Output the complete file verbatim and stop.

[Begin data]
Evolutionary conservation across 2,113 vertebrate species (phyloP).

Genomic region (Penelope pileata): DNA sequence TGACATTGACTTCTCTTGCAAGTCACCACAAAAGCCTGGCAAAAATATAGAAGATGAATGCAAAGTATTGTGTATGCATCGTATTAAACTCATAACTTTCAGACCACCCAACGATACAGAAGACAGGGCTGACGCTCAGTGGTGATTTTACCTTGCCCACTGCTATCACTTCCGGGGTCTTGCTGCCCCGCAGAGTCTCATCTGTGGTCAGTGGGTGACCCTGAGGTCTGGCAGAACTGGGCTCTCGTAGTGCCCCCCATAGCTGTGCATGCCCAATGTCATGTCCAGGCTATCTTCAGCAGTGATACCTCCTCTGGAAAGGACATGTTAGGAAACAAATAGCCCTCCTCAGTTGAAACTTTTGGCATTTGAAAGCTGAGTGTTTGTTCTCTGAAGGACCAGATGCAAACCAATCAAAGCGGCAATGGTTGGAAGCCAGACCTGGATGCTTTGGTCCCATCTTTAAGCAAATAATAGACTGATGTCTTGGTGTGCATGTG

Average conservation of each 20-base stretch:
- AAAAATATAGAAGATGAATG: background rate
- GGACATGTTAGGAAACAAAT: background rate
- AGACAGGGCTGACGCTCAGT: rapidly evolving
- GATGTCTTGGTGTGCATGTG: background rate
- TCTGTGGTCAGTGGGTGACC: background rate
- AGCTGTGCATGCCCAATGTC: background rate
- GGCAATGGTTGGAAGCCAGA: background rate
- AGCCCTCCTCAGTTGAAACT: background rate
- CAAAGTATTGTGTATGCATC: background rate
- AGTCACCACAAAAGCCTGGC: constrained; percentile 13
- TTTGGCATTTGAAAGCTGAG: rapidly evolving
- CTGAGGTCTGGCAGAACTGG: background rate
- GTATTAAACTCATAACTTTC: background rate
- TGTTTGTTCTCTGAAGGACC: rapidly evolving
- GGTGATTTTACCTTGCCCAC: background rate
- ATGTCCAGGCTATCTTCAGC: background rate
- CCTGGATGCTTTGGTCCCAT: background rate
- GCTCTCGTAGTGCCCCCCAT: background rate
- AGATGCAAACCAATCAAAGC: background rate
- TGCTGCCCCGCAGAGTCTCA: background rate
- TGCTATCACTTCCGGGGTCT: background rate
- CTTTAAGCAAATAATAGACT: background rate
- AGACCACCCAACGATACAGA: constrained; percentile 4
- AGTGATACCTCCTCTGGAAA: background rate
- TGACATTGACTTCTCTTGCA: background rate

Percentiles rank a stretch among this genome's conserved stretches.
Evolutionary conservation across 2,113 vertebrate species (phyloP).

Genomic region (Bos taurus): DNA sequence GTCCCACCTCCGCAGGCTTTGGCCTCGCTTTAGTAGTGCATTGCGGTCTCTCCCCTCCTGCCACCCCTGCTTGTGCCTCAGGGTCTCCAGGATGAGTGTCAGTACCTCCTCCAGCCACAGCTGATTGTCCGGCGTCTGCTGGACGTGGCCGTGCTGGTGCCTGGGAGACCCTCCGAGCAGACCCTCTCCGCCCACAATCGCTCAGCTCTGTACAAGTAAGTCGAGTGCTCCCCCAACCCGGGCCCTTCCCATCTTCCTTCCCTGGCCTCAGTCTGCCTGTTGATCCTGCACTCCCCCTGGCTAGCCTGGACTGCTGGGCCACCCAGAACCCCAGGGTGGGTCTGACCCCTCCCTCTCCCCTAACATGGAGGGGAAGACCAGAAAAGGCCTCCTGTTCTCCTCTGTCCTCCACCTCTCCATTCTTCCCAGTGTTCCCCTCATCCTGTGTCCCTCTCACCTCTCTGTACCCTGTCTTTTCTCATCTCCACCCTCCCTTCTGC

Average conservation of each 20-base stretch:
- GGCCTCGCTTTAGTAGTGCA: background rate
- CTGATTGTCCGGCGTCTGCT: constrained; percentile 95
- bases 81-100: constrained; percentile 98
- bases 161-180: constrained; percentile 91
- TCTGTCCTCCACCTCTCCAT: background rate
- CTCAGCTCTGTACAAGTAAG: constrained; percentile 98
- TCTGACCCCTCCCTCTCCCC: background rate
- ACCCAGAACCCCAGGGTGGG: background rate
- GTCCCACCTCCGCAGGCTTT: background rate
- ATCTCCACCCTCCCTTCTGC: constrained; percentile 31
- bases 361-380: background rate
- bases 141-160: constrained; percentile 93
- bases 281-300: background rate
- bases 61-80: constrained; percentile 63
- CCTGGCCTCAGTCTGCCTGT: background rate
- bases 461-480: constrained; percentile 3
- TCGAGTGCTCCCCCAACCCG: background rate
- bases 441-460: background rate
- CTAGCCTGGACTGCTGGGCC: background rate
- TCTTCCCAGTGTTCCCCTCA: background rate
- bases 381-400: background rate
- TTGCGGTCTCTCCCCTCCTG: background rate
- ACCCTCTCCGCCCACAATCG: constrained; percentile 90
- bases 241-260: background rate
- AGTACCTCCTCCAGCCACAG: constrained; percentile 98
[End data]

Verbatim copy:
Evolutionary conservation across 2,113 vertebrate species (phyloP).

Genomic region (Penelope pileata): DNA sequence TGACATTGACTTCTCTTGCAAGTCACCACAAAAGCCTGGCAAAAATATAGAAGATGAATGCAAAGTATTGTGTATGCATCGTATTAAACTCATAACTTTCAGACCACCCAACGATACAGAAGACAGGGCTGACGCTCAGTGGTGATTTTACCTTGCCCACTGCTATCACTTCCGGGGTCTTGCTGCCCCGCAGAGTCTCATCTGTGGTCAGTGGGTGACCCTGAGGTCTGGCAGAACTGGGCTCTCGTAGTGCCCCCCATAGCTGTGCATGCCCAATGTCATGTCCAGGCTATCTTCAGCAGTGATACCTCCTCTGGAAAGGACATGTTAGGAAACAAATAGCCCTCCTCAGTTGAAACTTTTGGCATTTGAAAGCTGAGTGTTTGTTCTCTGAAGGACCAGATGCAAACCAATCAAAGCGGCAATGGTTGGAAGCCAGACCTGGATGCTTTGGTCCCATCTTTAAGCAAATAATAGACTGATGTCTTGGTGTGCATGTG

Average conservation of each 20-base stretch:
- AAAAATATAGAAGATGAATG: background rate
- GGACATGTTAGGAAACAAAT: background rate
- AGACAGGGCTGACGCTCAGT: rapidly evolving
- GATGTCTTGGTGTGCATGTG: background rate
- TCTGTGGTCAGTGGGTGACC: background rate
- AGCTGTGCATGCCCAATGTC: background rate
- GGCAATGGTTGGAAGCCAGA: background rate
- AGCCCTCCTCAGTTGAAACT: background rate
- CAAAGTATTGTGTATGCATC: background rate
- AGTCACCACAAAAGCCTGGC: constrained; percentile 13
- TTTGGCATTTGAAAGCTGAG: rapidly evolving
- CTGAGGTCTGGCAGAACTGG: background rate
- GTATTAAACTCATAACTTTC: background rate
- TGTTTGTTCTCTGAAGGACC: rapidly evolving
- GGTGATTTTACCTTGCCCAC: background rate
- ATGTCCAGGCTATCTTCAGC: background rate
- CCTGGATGCTTTGGTCCCAT: background rate
- GCTCTCGTAGTGCCCCCCAT: background rate
- AGATGCAAACCAATCAAAGC: background rate
- TGCTGCCCCGCAGAGTCTCA: background rate
- TGCTATCACTTCCGGGGTCT: background rate
- CTTTAAGCAAATAATAGACT: background rate
- AGACCACCCAACGATACAGA: constrained; percentile 4
- AGTGATACCTCCTCTGGAAA: background rate
- TGACATTGACTTCTCTTGCA: background rate

Percentiles rank a stretch among this genome's conserved stretches.
Evolutionary conservation across 2,113 vertebrate species (phyloP).

Genomic region (Bos taurus): DNA sequence GTCCCACCTCCGCAGGCTTTGGCCTCGCTTTAGTAGTGCATTGCGGTCTCTCCCCTCCTGCCACCCCTGCTTGTGCCTCAGGGTCTCCAGGATGAGTGTCAGTACCTCCTCCAGCCACAGCTGATTGTCCGGCGTCTGCTGGACGTGGCCGTGCTGGTGCCTGGGAGACCCTCCGAGCAGACCCTCTCCGCCCACAATCGCTCAGCTCTGTACAAGTAAGTCGAGTGCTCCCCCAACCCGGGCCCTTCCCATCTTCCTTCCCTGGCCTCAGTCTGCCTGTTGATCCTGCACTCCCCCTGGCTAGCCTGGACTGCTGGGCCACCCAGAACCCCAGGGTGGGTCTGACCCCTCCCTCTCCCCTAACATGGAGGGGAAGACCAGAAAAGGCCTCCTGTTCTCCTCTGTCCTCCACCTCTCCATTCTTCCCAGTGTTCCCCTCATCCTGTGTCCCTCTCACCTCTCTGTACCCTGTCTTTTCTCATCTCCACCCTCCCTTCTGC

Average conservation of each 20-base stretch:
- GGCCTCGCTTTAGTAGTGCA: background rate
- CTGATTGTCCGGCGTCTGCT: constrained; percentile 95
- bases 81-100: constrained; percentile 98
- bases 161-180: constrained; percentile 91
- TCTGTCCTCCACCTCTCCAT: background rate
- CTCAGCTCTGTACAAGTAAG: constrained; percentile 98
- TCTGACCCCTCCCTCTCCCC: background rate
- ACCCAGAACCCCAGGGTGGG: background rate
- GTCCCACCTCCGCAGGCTTT: background rate
- ATCTCCACCCTCCCTTCTGC: constrained; percentile 31
- bases 361-380: background rate
- bases 141-160: constrained; percentile 93
- bases 281-300: background rate
- bases 61-80: constrained; percentile 63
- CCTGGCCTCAGTCTGCCTGT: background rate
- bases 461-480: constrained; percentile 3
- TCGAGTGCTCCCCCAACCCG: background rate
- bases 441-460: background rate
- CTAGCCTGGACTGCTGGGCC: background rate
- TCTTCCCAGTGTTCCCCTCA: background rate
- bases 381-400: background rate
- TTGCGGTCTCTCCCCTCCTG: background rate
- ACCCTCTCCGCCCACAATCG: constrained; percentile 90
- bases 241-260: background rate
- AGTACCTCCTCCAGCCACAG: constrained; percentile 98